THURSDAY, May 26, 2022 (HealthDay News) — Associations between breastfeeding duration and cognitive scores persist after adjusting for socioeconomic factors and maternal cognitive ability, though the effect is modest, a published study finds. online May 25 in PLOS ONE.
Reneé Pereyra-Elías, MD, of the University of Oxford in the UK, and colleagues assessed whether the association between breastfeeding and cognition was explained by socioeconomic position (SEP) and cognition maternal. The analysis focused on 7,855 single births (from 2000 to 2002) followed until the age of 14 years.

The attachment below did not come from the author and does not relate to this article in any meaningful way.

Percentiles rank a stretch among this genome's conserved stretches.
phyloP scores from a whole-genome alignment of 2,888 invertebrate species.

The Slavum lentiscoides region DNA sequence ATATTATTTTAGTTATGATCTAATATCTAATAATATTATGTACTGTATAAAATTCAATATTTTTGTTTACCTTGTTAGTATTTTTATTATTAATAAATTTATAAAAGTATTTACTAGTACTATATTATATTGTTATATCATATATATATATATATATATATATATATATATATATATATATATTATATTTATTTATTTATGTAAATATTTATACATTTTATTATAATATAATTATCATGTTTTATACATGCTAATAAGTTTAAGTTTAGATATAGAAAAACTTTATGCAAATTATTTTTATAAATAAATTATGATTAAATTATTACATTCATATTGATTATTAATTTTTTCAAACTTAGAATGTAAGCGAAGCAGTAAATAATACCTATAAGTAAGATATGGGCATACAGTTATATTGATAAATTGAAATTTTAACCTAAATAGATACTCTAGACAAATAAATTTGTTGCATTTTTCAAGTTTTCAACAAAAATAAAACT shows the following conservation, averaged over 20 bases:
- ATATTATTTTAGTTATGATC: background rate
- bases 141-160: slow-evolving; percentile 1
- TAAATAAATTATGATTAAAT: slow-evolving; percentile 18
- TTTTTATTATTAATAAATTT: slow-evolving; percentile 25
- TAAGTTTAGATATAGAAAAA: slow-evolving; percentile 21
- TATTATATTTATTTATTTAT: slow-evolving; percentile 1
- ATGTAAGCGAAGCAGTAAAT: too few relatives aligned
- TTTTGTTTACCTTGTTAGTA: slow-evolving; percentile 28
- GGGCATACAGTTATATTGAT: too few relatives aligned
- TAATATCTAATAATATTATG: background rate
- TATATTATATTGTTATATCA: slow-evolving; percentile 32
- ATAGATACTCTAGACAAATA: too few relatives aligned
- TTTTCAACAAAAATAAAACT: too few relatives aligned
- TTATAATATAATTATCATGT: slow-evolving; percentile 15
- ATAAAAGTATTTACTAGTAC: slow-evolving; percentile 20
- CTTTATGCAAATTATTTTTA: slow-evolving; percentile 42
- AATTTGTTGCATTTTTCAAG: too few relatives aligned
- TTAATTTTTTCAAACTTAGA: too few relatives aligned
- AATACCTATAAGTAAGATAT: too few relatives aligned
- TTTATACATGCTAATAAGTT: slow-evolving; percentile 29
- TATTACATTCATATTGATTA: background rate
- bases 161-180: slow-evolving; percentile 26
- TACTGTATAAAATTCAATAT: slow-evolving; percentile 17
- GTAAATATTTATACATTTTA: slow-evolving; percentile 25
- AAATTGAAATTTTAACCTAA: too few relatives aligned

The researchers found that at all ages, longer breastfeeding durations were associated with higher cognitive scores, even after controlling for the child’s own characteristics. Effect size was halved when adjusting for MS. The remaining associations were removed at age 5 when further adjusted for maternal cognitive scores, but not at ages 7, 11, and 14 (eg, verbal scores at age 14 years: breastfed ≥ 12 months versus never breastfed, standard deviation of 0.26).
“This suggests that the role of breastfeeding on child cognitive scores should not be underestimated,” the authors write. “Although a small increase in cognitive outcomes may not be clinically significant at the individual level, it has the potential to be influential at the population level.”